His Wednesday coronavirus news conference was riddled with lies, including a whopper that everyone who needs to be tested will be tested. In fact, there is a severe shortage of coronavirus test kits. Our patient zero in California waited days to be tested, and infected an unknown number of people in the interval.

    It appears that the general public has finally caught on, if the stock market meltdown accurately indicates lack of faith in his leadership.

    Trump has been aided in his lies by the collection of sycophants with which he has surrounded himself, including Tom Reed, a staunch defender and member of Trump’s NY Republican re-election team.

    We are no longer talking in the abstract. People’s lives are at risk.

    Do Trump and Reed bear responsibility for the inevitable deaths?

    Will either Trump or Reed accept responsibility?

    When will Trump and Reed stop lying?

    Like

  4. D'Artagnan says:

    2/29/2020

    The current frontrunner for the Democratic Presidential Nomination is
    Bernie Sanders.

    Bernie Sanders is a “Democratic Socialist” and is being attacked by Trump and his lackeys as
    either a Socialist or a Communist, with dire predictions about nationalizing American manufacturing and Health Care.

    A question for the readers of this blog—What is a Democratic Socialist?

    Like

  5. D'Artagnan says:

    2/29/2020

    The current frontrunner for the Democratic Presidential Nomination is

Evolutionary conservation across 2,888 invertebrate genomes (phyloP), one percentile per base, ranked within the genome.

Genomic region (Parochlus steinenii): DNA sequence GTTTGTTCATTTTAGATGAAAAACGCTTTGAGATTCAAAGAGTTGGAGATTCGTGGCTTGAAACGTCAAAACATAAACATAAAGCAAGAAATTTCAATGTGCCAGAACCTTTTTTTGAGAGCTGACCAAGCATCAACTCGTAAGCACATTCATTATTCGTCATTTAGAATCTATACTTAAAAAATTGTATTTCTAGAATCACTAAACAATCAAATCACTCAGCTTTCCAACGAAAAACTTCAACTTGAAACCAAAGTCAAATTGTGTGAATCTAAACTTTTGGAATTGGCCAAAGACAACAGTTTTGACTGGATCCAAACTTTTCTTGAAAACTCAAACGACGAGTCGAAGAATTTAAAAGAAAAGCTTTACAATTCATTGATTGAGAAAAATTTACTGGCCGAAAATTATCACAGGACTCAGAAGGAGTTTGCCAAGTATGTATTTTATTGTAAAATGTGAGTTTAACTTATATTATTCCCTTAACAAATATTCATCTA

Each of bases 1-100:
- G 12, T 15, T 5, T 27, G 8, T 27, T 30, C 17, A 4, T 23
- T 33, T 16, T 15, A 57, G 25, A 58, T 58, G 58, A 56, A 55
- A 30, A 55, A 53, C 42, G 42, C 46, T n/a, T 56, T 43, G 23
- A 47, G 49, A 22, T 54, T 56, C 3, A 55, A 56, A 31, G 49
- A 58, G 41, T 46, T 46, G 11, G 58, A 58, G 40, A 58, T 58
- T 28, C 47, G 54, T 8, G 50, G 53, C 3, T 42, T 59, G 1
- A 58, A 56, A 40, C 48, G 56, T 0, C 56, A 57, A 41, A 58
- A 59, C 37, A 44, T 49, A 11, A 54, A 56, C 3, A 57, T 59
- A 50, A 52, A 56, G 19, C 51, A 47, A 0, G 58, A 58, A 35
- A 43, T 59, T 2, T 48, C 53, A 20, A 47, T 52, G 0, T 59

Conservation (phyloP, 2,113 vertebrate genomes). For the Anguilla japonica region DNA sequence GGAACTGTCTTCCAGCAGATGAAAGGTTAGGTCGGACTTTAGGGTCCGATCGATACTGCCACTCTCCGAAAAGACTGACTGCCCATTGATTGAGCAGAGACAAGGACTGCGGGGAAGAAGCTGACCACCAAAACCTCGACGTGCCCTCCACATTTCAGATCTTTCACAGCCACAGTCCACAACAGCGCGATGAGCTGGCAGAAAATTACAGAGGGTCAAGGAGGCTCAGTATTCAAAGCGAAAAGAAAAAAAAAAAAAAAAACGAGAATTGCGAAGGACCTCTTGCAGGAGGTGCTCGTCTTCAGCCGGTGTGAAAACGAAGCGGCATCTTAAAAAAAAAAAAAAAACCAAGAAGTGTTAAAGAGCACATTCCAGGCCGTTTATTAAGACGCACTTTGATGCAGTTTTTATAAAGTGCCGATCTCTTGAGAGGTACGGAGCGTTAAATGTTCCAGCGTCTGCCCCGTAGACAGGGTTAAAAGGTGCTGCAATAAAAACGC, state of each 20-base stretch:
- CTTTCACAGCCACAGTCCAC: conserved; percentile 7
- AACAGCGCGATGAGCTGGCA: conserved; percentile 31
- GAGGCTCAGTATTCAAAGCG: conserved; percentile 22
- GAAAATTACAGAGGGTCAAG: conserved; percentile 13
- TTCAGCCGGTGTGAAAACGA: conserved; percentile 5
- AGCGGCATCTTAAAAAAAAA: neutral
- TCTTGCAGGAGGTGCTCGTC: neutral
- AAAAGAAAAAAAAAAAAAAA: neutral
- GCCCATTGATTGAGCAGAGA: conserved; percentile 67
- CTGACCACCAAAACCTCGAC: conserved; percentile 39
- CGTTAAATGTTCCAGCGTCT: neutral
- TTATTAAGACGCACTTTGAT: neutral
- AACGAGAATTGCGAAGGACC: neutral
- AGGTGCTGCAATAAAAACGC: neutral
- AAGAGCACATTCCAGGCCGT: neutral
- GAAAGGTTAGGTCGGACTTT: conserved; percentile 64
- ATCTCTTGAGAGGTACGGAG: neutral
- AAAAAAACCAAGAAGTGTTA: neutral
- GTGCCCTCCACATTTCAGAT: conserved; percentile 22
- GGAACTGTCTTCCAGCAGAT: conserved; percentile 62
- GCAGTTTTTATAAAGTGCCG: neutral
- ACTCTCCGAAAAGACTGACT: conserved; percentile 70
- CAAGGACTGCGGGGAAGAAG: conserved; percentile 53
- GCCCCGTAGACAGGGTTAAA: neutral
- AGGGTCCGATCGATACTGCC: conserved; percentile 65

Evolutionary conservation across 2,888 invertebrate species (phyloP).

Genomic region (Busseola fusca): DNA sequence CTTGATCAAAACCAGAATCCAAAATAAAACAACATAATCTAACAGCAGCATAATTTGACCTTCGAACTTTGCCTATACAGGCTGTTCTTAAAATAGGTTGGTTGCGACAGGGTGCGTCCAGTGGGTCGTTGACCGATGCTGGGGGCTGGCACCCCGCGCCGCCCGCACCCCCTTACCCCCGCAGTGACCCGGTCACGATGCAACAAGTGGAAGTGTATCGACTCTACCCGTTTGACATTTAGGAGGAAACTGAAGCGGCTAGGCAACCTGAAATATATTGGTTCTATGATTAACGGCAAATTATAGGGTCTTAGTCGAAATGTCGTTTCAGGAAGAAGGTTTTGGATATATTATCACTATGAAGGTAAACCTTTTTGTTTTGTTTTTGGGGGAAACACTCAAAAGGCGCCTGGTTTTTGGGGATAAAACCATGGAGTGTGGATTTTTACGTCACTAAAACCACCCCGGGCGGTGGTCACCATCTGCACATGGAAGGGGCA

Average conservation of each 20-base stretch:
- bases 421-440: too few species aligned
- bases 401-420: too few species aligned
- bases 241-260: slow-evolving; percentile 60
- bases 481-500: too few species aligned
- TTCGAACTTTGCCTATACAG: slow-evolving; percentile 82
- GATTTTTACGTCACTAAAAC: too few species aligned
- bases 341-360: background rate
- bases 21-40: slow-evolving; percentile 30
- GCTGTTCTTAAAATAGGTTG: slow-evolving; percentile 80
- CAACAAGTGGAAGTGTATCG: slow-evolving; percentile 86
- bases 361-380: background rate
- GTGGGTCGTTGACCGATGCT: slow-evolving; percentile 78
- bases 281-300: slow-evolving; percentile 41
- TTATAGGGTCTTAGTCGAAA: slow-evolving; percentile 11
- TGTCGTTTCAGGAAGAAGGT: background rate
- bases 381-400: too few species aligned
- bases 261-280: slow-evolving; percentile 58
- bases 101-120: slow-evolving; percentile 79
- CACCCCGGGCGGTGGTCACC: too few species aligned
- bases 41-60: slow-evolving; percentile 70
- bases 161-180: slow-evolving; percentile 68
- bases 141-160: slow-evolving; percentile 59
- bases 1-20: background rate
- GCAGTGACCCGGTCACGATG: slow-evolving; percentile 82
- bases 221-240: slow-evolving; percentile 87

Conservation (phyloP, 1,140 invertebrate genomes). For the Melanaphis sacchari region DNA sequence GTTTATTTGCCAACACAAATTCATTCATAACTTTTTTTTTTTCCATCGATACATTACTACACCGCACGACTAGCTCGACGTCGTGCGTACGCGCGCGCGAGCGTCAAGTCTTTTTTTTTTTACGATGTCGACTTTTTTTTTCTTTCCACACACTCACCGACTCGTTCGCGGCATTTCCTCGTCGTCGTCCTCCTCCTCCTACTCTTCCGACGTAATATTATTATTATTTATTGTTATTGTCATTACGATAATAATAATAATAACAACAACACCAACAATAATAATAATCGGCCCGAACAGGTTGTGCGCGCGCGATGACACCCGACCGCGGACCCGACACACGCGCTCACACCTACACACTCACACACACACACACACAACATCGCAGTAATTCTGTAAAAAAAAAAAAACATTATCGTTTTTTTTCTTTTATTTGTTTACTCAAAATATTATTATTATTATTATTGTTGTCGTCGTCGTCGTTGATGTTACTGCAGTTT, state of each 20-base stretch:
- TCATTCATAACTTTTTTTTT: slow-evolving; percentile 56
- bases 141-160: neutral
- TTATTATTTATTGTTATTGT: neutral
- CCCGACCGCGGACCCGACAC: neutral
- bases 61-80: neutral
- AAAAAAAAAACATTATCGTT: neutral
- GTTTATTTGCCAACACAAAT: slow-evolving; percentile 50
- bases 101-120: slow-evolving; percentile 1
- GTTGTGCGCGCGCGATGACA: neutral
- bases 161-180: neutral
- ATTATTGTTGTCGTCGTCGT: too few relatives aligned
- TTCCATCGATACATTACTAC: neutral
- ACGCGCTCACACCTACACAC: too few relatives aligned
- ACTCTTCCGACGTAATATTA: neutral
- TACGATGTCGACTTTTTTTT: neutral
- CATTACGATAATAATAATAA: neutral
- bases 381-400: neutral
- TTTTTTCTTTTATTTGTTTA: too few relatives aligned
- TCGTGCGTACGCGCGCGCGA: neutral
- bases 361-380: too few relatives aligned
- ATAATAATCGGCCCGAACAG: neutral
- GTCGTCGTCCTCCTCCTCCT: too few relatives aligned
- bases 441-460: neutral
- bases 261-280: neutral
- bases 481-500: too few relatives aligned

Bernie Sanders.

    Bernie Sanders is a “Democratic Socialist” and is being attacked as
    either a Socialist or a Communist by Trump and his lackeys with dire predictions about the Nationalization of American industry and American Healthcare.

    A question for the readers of this blog—What is a Democratic Socialist?

    Liked by 1 person

  6. whungerford says:

    I suppose a Democratic Socialist favors government action to address social problems in the public interest.

    Like

  7. Gary A. McCaslin says:

    Constitutional scholars may agree but after three years of the Apprentice as President, I will not be surprised to hear the words: “Frankly Supremes… I don’t give a damn!” And rest assured, Stone will not be the only attempted pardon.

    Liked by 1 person

  8. Gary A. McCaslin says:

    From the website: https://www.dsausa.org/about-us/what-is-democratic-socialism/
    Democratic socialists believe that both the economy and society should be run democratically—to meet public needs, not to make profits for a few. To achieve a more just society, many structures of our government and economy must be radically transformed through greater economic and social democracy so that ordinary Americans can participate in the many decisions that affect our lives.

    Democracy and socialism go hand in hand. All over the world, wherever the idea of democracy has taken root, the vision of socialism has taken root as well—everywhere but in the United States.

    Liked by 1 person

  9. Richelieu says:

    Trump Quotes on Coronavirus:

    February 10:
    Trump: “A lot of people think that goes away in April, with the heat that comes in,”